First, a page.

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Tree portraits from Human/Nature at BAM Galleries

drawings by Kenyan school children

Can art inspire conservation? Can conservation inspire art? BAM/PFA (Berkeley Art Museum/Pacific Film Archives) in partnership with MCASD (Museum of Contemporary Art San Diego) and Rare invited eights artists "to travel to eight UNESCO-designated World Heritage sites and to create new works of art in response to their travels and experiences there." The result is the Human/Nature: Artists Respond to a Changing Planet exhibit.

Xu Bing is one of the artists invited by BAM Galleries (the exhibit closes on September 27, 2009). I photographed several tree portraits from Bing's Mu, Lin, Sen (wood, woods, forest) Project or Forest Project exhibit.

What is the Forest Project?

Through art, culture, education, the involvement of local folks, and the internet, Xu Bing’s Forest Project creates a system to facilitate the automatic and uninterrupted flow of funds from developed countries to Kenya, earmarked for the planting of new trees....The educational component—embodied in an instructional book and workshops led by artist Xu Bing—connects the written word, calligraphy and art into one process. Students from local primary schools create drawings of trees using forms of writing from a variety of cultures and historical periods....The income and price disparities between more developed nations and Kenya form the basis for the success of this project. Two dollars is a pittance for many in the West, just enough for a one-way ride on the subway, but when used to purchase a piece of art created by a student in Kenya, it can be converted into 10 newly planted seedlings.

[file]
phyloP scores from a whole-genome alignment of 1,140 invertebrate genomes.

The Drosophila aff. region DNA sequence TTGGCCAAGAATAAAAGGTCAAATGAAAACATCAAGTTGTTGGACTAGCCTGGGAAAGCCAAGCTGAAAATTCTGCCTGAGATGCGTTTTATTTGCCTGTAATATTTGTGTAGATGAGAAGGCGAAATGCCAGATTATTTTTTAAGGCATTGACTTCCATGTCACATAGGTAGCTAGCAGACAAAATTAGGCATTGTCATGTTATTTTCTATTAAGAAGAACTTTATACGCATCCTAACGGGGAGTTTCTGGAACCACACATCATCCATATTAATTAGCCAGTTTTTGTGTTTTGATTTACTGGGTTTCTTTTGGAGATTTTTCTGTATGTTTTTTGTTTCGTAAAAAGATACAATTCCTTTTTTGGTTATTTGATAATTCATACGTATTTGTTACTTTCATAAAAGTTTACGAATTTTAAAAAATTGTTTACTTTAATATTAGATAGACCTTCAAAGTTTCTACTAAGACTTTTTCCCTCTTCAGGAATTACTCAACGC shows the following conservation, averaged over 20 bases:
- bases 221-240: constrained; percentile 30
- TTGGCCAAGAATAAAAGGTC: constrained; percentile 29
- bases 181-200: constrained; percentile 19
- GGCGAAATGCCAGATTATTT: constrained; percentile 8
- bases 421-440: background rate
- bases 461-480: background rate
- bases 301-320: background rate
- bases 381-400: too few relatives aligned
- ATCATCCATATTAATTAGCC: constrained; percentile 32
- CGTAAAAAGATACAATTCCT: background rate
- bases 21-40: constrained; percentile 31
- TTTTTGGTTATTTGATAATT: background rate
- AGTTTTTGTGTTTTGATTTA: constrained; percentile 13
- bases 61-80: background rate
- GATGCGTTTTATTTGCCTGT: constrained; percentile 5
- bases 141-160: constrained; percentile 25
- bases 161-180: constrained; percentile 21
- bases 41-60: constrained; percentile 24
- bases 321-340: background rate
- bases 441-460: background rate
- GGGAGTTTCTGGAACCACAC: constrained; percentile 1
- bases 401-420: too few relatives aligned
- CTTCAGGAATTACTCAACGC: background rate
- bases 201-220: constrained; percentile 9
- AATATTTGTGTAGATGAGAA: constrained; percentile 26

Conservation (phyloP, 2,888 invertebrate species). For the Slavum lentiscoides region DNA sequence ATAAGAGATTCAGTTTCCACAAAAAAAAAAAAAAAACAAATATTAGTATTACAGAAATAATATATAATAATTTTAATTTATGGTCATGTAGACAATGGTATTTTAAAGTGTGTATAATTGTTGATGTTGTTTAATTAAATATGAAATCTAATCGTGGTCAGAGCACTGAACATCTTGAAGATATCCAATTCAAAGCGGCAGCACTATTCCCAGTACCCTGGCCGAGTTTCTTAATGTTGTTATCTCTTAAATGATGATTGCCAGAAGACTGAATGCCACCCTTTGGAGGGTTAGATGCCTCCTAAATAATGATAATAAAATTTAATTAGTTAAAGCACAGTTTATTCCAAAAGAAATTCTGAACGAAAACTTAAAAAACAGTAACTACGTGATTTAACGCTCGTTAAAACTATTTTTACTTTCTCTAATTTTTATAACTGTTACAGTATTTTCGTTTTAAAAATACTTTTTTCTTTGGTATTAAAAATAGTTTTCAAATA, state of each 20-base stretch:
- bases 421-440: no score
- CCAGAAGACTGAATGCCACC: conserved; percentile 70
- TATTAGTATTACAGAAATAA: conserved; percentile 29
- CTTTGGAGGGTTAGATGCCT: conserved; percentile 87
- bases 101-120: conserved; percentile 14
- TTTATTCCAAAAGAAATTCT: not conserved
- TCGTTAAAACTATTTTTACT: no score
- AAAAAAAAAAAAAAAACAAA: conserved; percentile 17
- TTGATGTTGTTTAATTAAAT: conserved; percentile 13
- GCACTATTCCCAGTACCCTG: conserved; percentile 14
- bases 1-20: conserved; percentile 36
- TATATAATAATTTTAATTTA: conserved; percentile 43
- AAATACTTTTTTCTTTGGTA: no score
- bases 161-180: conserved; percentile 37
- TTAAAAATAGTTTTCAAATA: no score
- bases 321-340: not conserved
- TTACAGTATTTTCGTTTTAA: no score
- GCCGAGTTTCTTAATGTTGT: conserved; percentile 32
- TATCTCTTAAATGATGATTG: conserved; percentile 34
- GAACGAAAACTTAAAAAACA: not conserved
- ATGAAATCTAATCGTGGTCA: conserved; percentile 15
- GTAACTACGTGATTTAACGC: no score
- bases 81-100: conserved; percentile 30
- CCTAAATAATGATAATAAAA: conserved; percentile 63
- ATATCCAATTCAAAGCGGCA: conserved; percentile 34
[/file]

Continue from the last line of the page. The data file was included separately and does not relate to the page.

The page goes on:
Question: What would your tree portrait look like? Below is a tree portrait from the Memorial Oak Grove-UC stadium treesit.